In the question Why is UHF so much more popular than other frequencies for radio? the problem was supposed to be solved by applying basic physics, even though it was inspired by electrical engineering. I don't understand why the question was closed. What are the exact boundaries of engineering on Physics SE?
The question is around the borderline between physics and engineering. I didn't vote to close, but neither am I dismayed it got closed.
If you revisit your answer you'll find it does not address any basic physics. You make points like:
a smaller antenna is able to transmit/receive the signals due to the low wavelength of such waves
operating using high frequency supports a greater bandwidth as compared to the low frequency operation
the noise levels are much reduced in this domain as compared to the other
all of which are perfectly true and good answers. However you don't explain the physical principles behind the three points. This type of answer is symptomatic of a question that is engineering rather than physics. Explaining the fundamental reasons for how the voltage induced in an aerial is related to the geometry and wavelength, why bandwidth can be increased at high frequencies and why noise levels are lower would expand the answer into an essay, so you are forced to give a general answer that will not satisfy any research physicists.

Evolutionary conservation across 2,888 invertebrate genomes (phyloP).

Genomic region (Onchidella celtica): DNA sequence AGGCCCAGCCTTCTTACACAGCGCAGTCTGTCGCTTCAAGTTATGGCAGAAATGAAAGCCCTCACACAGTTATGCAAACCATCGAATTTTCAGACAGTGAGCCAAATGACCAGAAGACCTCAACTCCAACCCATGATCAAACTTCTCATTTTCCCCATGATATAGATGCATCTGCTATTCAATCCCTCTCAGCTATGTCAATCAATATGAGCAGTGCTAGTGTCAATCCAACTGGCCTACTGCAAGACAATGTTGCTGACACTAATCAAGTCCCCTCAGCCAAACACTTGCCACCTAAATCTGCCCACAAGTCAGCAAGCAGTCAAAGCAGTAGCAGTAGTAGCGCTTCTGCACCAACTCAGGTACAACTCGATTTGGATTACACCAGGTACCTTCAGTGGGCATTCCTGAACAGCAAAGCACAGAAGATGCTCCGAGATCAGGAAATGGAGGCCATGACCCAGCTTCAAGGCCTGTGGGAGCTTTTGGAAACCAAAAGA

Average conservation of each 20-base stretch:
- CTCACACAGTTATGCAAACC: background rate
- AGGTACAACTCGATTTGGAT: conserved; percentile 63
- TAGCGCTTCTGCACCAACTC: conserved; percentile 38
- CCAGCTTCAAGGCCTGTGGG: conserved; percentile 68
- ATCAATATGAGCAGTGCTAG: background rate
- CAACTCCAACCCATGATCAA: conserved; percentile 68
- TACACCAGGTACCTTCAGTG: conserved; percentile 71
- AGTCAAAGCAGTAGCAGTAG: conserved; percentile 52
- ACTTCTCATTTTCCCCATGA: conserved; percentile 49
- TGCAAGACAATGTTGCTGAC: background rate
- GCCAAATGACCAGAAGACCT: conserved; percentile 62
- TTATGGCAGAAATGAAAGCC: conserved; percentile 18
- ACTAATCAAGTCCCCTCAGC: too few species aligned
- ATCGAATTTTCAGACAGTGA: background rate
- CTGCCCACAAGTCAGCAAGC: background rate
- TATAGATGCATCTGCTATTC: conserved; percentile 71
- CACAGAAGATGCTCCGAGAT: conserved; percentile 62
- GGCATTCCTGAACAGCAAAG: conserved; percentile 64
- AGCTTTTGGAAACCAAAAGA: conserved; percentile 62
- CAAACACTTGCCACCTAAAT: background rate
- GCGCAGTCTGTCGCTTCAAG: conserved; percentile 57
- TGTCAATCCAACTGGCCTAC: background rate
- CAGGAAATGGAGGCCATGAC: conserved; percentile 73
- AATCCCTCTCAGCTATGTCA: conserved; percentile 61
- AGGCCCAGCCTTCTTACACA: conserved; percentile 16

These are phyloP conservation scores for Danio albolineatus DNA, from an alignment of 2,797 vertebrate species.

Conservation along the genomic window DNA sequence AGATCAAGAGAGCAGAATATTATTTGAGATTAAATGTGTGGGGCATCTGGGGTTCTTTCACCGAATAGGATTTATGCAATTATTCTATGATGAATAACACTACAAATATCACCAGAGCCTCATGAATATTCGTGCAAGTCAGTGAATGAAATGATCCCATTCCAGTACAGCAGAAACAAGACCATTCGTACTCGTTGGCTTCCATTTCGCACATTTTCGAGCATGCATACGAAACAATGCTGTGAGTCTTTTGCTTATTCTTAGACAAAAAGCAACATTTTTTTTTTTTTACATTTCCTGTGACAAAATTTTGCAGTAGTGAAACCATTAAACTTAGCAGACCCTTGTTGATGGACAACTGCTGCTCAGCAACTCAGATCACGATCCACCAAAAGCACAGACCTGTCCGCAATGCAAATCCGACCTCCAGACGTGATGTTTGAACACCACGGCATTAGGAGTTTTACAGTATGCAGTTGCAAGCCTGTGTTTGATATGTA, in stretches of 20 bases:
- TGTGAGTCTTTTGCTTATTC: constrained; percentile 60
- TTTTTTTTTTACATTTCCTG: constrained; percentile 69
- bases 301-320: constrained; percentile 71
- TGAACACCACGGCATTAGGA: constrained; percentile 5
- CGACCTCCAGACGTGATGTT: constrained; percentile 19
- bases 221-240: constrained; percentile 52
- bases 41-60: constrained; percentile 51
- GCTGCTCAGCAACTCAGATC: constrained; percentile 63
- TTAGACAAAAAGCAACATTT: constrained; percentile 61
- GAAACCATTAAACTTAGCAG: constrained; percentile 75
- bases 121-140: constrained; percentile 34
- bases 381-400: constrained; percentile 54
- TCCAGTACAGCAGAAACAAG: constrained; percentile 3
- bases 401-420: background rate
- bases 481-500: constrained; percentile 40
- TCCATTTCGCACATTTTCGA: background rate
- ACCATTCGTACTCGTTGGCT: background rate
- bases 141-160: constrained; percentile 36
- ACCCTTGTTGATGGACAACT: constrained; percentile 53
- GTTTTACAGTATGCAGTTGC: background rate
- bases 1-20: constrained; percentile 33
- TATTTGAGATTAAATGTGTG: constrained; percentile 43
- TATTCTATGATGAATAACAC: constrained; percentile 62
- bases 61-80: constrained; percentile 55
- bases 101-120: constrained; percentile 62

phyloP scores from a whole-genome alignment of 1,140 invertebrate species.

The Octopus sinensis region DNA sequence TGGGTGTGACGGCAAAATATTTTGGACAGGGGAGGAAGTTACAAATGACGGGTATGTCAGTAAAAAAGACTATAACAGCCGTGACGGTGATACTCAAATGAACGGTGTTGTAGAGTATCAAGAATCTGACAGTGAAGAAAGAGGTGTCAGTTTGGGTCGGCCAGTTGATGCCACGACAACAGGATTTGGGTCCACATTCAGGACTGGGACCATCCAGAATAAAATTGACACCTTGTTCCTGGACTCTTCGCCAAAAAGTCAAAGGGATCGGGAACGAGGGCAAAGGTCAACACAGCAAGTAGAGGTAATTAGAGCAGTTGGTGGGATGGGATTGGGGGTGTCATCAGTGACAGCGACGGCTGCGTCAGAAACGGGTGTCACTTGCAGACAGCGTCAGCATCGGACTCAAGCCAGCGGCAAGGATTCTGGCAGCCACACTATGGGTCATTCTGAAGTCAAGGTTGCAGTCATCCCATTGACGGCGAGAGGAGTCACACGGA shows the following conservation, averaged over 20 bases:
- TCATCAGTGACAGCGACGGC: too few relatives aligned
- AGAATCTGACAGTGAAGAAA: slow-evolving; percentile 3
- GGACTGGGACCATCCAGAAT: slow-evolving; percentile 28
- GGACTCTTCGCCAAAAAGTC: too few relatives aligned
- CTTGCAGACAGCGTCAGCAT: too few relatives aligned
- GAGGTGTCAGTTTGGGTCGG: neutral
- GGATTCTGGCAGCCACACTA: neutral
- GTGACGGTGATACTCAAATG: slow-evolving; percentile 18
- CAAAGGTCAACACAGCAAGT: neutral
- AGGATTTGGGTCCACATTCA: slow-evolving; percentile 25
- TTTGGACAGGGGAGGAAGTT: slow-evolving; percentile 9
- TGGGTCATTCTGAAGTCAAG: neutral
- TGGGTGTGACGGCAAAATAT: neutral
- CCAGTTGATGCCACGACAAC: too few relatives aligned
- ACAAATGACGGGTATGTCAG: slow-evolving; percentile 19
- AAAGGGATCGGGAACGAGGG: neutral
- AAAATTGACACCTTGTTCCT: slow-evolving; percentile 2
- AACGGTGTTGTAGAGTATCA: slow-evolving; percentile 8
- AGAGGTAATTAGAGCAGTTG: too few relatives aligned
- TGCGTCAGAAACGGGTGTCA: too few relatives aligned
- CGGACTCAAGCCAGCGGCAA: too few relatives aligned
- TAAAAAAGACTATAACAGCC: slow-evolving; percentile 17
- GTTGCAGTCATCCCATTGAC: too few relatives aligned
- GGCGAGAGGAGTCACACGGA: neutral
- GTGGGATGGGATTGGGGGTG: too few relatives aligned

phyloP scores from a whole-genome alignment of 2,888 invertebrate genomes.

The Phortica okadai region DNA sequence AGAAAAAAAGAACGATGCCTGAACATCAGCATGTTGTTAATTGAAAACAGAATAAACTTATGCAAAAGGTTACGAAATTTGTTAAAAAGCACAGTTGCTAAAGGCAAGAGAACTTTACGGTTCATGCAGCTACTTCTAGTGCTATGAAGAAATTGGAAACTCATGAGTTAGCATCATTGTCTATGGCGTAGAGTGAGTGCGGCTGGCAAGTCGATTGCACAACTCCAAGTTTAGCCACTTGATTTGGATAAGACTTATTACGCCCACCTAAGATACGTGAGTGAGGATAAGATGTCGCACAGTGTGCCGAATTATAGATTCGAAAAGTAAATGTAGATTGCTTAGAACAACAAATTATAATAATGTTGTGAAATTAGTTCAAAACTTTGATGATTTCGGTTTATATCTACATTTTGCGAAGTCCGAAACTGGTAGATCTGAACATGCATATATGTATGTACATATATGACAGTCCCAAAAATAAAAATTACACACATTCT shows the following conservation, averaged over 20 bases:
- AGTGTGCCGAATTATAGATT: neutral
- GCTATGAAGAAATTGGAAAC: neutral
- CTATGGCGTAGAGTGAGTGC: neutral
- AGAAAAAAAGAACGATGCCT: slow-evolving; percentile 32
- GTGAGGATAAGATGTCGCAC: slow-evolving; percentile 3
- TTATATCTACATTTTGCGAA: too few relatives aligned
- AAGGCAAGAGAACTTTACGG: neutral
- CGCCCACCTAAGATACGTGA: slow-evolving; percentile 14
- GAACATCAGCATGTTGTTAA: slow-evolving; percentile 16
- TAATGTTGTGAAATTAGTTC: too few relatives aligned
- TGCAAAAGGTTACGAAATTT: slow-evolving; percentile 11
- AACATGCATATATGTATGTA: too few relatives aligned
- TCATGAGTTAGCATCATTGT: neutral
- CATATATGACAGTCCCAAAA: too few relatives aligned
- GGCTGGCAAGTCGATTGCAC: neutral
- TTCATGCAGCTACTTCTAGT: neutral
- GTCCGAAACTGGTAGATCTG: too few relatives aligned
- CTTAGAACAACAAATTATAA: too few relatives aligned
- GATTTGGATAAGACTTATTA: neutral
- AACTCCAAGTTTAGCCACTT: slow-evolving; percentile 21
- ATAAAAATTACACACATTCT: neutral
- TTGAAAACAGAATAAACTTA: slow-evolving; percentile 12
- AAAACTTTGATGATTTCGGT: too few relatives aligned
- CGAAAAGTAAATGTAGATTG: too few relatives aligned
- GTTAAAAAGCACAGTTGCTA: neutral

There is a broader issue of where the focus of this site should be, though whether this is the venue to debate the issue is questionable. The fact is that most of the prolific answerers are professional (ex-professional in my case) scientists whose interest is in fundamentals of physics.
Right now we are experiencing a flood of general and poor quality questions and the site is perceptibly moving away from the vision of an authoritative source of information on physics. On my own part this makes me less tolerant of questions that are very general, show little attempt at research or are poorly thought through. I can't speak for the other site members but I suspect my views are not unique.